There are well over 4,000 chemicals in cigarette smoke, and some scientists will put the number as high as 7,000. Of these, about 70 are known carcinogens. One of the most highly carcinogenic substances known, aflatoxin B1, and other carcinogens, including nitrosamines, heavy metals (such as cadmium and chromium) and polycyclic aromatic hydrocarbons are examples of cancer-causing chemicals that are found in tobacco smoke.
Now, in addition to these chemicals, the tobacco industry ADDS other chemicals (additives) to cigarettes, for all kinds of reasons, some of which have been explained already in posts in this blog, and others of which you will learn about if you check this site regularly.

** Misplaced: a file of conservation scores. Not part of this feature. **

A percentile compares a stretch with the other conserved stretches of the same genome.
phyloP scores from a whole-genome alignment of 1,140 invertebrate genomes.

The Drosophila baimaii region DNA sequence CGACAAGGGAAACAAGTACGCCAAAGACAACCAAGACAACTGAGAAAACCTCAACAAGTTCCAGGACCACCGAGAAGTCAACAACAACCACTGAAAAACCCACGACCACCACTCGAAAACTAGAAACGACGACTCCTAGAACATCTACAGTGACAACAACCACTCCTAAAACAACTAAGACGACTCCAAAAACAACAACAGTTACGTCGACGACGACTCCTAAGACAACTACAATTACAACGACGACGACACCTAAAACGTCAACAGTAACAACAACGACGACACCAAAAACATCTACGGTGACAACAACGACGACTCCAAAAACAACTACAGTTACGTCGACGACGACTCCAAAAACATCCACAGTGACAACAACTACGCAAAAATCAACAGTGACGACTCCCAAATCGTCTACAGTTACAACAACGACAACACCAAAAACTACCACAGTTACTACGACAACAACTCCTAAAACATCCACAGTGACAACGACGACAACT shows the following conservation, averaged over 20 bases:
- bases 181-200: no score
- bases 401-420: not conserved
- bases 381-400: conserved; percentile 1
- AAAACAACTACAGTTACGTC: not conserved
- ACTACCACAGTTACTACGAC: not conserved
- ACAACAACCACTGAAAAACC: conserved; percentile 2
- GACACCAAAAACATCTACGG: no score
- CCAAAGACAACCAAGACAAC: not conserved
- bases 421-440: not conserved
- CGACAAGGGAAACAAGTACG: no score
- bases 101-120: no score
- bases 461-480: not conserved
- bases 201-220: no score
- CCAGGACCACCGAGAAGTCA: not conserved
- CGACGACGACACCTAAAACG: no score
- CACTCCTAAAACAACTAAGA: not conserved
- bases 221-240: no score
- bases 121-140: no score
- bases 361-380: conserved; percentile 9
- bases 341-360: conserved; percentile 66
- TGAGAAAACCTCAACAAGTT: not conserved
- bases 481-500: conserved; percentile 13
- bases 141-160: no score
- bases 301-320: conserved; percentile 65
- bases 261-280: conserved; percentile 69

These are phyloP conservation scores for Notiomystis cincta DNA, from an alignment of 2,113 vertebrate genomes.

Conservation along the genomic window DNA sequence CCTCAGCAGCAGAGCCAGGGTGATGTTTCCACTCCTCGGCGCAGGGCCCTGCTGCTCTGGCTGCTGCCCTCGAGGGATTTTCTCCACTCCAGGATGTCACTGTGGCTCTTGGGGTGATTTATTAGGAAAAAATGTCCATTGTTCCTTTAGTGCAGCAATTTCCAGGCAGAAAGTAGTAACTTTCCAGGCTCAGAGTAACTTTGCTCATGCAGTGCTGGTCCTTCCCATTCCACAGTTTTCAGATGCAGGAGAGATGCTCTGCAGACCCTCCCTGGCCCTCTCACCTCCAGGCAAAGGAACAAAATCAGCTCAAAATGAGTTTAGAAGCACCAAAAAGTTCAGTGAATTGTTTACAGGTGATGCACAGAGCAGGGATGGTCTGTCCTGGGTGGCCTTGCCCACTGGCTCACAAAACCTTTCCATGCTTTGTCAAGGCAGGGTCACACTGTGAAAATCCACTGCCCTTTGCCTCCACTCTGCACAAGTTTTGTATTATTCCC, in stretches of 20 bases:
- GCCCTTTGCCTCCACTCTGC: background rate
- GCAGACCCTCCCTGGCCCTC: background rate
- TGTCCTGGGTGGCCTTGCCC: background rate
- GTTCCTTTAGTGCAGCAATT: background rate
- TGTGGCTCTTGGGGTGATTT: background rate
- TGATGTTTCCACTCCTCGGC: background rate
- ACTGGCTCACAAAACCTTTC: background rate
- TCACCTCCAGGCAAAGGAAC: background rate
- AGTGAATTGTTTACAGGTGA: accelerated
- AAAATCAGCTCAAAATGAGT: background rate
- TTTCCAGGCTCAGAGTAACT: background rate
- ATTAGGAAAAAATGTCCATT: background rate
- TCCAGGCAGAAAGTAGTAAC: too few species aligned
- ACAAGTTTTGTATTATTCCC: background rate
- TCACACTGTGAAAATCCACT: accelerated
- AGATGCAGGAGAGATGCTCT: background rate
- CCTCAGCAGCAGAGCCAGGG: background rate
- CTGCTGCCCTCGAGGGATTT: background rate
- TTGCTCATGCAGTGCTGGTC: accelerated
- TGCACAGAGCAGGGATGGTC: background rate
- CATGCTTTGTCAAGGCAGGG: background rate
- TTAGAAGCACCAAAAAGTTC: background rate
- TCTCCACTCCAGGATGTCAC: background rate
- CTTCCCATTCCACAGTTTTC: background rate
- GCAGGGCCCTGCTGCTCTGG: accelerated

There are at least 599 known cigarette additives that are, or have been, used to make cigarettes more addictive, more flavourful, less irritating, more psychologically pleasing, and even to endow cigarette smoke with a more aesthetic appearance and (supposedly) a more fragrant, aromatic odour. These are just a handful of the reasons that the tobacco industry uses cigarette additives, but you can be certain that the vast majority of them have the ultimate goal of keeping smokers addicted and reducing their chances of quitting the habit.
Here’s where you will find the list of the 599 known cigarette additives:
By the way, most studies show that about three-quarters of all smokers hate the habit and want to quit, and wish they had never started smoking. That’s how powerful a grip smoking has on its victims!